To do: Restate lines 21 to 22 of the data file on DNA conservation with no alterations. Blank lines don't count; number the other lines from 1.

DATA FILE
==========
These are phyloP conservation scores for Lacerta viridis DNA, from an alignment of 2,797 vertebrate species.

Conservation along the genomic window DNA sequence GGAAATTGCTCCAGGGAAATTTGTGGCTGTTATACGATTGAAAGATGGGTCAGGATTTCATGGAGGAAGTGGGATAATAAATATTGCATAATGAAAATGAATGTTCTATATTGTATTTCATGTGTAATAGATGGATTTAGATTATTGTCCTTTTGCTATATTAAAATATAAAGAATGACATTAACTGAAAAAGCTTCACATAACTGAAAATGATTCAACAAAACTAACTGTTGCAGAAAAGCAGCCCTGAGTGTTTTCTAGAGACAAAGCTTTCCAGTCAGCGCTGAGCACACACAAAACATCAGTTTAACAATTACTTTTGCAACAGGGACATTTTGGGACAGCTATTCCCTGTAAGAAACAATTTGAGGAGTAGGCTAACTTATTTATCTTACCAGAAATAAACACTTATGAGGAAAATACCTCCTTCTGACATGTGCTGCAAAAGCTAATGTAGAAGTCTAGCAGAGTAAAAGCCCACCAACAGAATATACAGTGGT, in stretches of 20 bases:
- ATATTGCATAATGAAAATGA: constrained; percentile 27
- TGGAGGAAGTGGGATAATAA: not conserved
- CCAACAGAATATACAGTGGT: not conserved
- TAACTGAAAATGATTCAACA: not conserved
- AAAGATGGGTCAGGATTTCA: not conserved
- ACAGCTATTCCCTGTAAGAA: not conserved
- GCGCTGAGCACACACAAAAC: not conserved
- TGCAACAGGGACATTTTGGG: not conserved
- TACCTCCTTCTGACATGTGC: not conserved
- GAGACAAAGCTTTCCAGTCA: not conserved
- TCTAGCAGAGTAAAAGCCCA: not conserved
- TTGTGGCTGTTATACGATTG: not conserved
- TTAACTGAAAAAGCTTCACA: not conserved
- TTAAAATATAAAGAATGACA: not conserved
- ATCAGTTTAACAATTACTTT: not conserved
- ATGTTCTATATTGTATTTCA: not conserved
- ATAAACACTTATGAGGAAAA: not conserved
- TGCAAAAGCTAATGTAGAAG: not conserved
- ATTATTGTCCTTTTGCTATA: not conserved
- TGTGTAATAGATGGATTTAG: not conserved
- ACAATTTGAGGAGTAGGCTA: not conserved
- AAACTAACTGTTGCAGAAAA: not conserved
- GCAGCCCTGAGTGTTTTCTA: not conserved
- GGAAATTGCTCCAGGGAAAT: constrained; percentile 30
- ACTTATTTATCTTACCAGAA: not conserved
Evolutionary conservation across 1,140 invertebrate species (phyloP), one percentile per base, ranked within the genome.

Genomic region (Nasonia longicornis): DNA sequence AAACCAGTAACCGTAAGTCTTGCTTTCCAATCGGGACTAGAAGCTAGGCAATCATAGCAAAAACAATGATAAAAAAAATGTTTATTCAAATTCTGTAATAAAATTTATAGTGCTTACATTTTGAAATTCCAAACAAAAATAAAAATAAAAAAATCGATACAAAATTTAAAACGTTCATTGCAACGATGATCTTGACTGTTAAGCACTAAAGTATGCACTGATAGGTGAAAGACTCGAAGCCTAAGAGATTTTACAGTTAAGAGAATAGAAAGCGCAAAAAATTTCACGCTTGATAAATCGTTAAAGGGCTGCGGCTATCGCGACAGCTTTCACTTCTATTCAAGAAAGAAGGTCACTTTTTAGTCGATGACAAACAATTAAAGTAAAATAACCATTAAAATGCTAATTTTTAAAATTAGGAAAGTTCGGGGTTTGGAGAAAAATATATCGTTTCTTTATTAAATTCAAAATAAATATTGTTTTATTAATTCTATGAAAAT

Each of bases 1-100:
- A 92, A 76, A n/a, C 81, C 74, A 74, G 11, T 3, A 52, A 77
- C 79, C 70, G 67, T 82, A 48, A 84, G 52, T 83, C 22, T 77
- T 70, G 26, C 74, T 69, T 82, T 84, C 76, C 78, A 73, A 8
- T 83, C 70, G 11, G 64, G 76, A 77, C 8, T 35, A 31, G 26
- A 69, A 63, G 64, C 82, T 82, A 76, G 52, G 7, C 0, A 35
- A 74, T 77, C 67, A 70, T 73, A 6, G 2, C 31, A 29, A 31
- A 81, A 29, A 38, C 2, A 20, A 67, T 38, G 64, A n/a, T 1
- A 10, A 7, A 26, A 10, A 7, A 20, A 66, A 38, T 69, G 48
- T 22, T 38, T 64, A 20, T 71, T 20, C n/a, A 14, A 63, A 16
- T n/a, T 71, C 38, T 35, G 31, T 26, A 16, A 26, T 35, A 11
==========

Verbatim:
- ATTATTGTCCTTTTGCTATA: not conserved
- TGTGTAATAGATGGATTTAG: not conserved